Pastoral eschatology

More thoughts on eschatology…

I am fully convinced–and became so in pastoral ministry, performing funerals–that we cannot and should not speculate about the eternal fate of any particular person. God will judge, and (my other Spring Harvest soundbite) when we see God’s judgement we will be astonished by the depths of His mercy, and by the heights of His justice.

The NT offers many chillingly serious warnings about the reality of God’s eschatological severity (the main reason I find universalism too easy a way out), but will never speak of any named human person in hell. (In a parable, Lazarus is received into Abraham’s embrace, ‘a certain rich man’ is condemned to suffer; the most the New Testament will say of Judas is that he will ‘go to the place prepared for him’.) Those condemned to torment are classes of people–‘the idolaters, the sexually immoral, …’–and of course any class can potentially turn out to be empty. If the NT will not speculate about the particular inhabitants of hell, nor should we.

At the trivial level, this is no more than the old ‘we never know what went on in someone’s heart in the minutes before death,’ which remains true as far as it goes. But I want to take it much further than this. Too many Evangelical accounts of personal eschatology are simply Pelagian: I make decisions, and God responds to them. This has to be wrong. If salvation always coincides with visible faith, then it is because God decides to save, and as a result grants faith (see Edwards’s sermon on justification by faith for some very close analysis of this), not because I decide to have faith and thereby force God to do something different. (Almost no-one ever held that salvation always coincides with visible faith, though; the 10-20% mortality rate amongst infants in pre-penicillin Europe & America saw to that.) What determines the outcome is not what goes on in my heart, but what goes on in God’s heart, and what God does to my heart.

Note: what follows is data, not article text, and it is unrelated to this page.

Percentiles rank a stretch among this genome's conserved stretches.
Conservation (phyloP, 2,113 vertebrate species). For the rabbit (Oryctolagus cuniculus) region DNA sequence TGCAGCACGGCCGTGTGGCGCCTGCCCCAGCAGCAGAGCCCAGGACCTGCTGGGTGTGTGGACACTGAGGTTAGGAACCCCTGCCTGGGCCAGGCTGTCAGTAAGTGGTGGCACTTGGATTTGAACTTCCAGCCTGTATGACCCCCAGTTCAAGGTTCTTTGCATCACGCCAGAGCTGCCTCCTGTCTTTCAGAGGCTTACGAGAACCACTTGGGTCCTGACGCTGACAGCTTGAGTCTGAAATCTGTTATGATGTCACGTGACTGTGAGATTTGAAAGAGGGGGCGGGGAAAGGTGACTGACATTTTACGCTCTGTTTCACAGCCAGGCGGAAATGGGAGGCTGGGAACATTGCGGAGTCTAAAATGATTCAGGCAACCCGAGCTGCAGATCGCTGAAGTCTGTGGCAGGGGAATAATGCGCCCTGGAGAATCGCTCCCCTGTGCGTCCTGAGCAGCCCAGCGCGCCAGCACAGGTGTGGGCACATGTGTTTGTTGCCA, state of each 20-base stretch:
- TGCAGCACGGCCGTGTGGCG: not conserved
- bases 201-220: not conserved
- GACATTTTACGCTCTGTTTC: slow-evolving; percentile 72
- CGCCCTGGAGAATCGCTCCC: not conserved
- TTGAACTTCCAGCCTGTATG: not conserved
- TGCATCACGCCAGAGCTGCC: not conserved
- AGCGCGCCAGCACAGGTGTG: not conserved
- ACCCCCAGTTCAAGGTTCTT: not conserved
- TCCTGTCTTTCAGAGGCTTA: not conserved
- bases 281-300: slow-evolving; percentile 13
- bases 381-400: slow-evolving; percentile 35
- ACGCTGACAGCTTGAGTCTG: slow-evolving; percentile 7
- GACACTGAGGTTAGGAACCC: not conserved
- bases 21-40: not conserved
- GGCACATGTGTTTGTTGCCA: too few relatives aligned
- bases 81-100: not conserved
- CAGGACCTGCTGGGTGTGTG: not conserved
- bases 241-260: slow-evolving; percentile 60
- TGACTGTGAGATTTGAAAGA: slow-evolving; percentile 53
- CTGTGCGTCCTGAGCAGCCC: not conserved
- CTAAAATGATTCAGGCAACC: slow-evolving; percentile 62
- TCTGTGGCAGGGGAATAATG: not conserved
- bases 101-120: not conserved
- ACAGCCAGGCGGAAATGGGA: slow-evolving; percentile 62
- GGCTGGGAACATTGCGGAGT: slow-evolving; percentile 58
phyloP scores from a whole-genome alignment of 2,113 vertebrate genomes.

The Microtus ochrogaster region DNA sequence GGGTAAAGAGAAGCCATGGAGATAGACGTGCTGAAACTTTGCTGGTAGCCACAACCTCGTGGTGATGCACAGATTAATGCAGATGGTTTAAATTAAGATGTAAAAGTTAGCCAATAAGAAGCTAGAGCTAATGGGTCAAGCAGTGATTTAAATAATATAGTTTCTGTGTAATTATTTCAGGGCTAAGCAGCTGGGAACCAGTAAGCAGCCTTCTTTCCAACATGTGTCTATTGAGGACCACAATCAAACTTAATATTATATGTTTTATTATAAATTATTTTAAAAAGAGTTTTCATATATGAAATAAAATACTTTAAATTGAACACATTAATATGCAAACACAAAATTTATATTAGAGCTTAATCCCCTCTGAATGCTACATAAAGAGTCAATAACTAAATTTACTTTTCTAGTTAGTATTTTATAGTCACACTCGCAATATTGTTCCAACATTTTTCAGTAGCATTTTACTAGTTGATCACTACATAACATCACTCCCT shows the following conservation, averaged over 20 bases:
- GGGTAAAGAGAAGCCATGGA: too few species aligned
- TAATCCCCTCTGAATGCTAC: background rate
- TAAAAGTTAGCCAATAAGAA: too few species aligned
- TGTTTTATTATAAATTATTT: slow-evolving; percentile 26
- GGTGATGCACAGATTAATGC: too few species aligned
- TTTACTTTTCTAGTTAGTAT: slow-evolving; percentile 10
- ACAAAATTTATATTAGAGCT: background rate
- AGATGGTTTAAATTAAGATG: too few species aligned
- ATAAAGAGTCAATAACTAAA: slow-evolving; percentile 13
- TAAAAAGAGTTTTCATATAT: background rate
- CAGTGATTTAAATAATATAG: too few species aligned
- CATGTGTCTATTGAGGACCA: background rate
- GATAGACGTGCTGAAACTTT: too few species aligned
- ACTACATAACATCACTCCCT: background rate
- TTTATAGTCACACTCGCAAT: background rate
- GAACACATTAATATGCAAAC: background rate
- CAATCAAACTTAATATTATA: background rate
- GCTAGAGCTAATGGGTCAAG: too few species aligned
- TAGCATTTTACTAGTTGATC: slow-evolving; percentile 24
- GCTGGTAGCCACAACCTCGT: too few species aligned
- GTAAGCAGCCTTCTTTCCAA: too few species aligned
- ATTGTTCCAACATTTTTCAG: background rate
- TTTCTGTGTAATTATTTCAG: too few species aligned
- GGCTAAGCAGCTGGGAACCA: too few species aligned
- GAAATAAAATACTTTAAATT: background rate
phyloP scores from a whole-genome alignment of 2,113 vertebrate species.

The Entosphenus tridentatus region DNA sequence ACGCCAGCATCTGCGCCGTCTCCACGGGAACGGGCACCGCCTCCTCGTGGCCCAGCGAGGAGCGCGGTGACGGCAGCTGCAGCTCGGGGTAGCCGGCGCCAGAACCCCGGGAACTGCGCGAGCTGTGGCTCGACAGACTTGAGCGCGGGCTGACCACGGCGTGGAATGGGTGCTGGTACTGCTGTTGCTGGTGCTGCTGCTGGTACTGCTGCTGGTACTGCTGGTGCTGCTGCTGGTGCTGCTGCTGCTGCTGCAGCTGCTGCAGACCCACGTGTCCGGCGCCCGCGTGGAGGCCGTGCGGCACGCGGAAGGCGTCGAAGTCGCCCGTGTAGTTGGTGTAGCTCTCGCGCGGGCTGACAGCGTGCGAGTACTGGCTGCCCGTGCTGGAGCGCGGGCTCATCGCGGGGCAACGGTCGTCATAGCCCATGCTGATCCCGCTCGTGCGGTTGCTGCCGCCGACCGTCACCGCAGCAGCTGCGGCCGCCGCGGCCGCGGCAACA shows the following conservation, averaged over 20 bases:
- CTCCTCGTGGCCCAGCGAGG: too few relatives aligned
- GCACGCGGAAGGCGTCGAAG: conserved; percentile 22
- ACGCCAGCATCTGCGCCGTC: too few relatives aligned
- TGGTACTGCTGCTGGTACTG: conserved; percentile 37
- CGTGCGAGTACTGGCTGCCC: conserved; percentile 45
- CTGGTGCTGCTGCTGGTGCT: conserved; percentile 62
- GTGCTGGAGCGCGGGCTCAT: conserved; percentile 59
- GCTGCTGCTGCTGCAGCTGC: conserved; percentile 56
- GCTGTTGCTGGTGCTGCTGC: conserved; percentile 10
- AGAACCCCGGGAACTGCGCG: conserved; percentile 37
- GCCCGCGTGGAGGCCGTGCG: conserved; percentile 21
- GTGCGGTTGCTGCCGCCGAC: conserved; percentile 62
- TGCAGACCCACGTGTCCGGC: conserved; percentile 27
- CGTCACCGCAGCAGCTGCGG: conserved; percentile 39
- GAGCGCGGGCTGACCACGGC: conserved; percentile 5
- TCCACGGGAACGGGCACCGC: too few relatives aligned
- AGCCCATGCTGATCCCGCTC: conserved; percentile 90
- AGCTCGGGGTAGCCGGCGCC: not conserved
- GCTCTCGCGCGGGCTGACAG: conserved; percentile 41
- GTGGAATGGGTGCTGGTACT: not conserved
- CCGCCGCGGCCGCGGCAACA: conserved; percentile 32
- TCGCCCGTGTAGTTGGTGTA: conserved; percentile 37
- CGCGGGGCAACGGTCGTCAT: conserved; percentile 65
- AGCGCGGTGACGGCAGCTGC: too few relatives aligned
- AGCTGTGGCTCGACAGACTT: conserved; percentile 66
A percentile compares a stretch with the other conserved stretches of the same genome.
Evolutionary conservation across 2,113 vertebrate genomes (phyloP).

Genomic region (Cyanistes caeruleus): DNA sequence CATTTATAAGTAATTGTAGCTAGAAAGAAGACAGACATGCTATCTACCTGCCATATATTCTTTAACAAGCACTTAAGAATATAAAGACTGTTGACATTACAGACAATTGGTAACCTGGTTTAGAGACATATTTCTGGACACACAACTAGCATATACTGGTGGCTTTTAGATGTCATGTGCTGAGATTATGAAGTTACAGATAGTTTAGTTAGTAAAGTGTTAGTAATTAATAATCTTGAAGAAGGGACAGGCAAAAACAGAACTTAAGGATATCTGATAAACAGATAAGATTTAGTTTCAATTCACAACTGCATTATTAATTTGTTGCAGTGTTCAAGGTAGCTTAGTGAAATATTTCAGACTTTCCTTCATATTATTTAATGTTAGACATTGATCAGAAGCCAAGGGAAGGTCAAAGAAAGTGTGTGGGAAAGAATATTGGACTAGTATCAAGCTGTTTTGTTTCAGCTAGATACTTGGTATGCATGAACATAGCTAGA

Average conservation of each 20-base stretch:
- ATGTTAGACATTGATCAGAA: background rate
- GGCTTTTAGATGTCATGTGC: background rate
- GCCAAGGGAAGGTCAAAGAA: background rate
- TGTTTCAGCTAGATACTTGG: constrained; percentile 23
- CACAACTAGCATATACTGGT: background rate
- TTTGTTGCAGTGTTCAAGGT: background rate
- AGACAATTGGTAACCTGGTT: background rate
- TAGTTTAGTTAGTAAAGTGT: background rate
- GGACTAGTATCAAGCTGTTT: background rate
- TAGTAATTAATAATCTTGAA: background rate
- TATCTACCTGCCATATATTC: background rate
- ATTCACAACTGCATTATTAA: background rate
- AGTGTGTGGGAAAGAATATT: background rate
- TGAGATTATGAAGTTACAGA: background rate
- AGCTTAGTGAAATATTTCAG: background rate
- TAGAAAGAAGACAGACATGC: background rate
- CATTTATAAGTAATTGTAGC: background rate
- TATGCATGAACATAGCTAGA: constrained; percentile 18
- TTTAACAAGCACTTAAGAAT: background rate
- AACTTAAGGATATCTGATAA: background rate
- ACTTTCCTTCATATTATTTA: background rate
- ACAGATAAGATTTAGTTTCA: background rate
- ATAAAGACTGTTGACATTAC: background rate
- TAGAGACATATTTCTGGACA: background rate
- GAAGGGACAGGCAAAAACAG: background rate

All of which is to say that my hope of salvation for myself, or any other human being, is primarily based on what I know of God, not on what I believe to be true about me, or about them. If our level of eschatological questioning is ‘where’s grandma?’, this will not be a helpful perspective, but–as I want to keep saying–that is almost certainly not the right place to start.

(How, though, in pastoral ministry to answer it? Point to the gospel promises, of course; point to the passages of Scripture that speak of God’s desire that all may be saved; and then stand with Abraham in the face of the deadly serious threats of God’s severity and ask ‘will not the judge of all the earth do justly?’ – Abraham understood doing justly as showing an astonishing level of mercy.)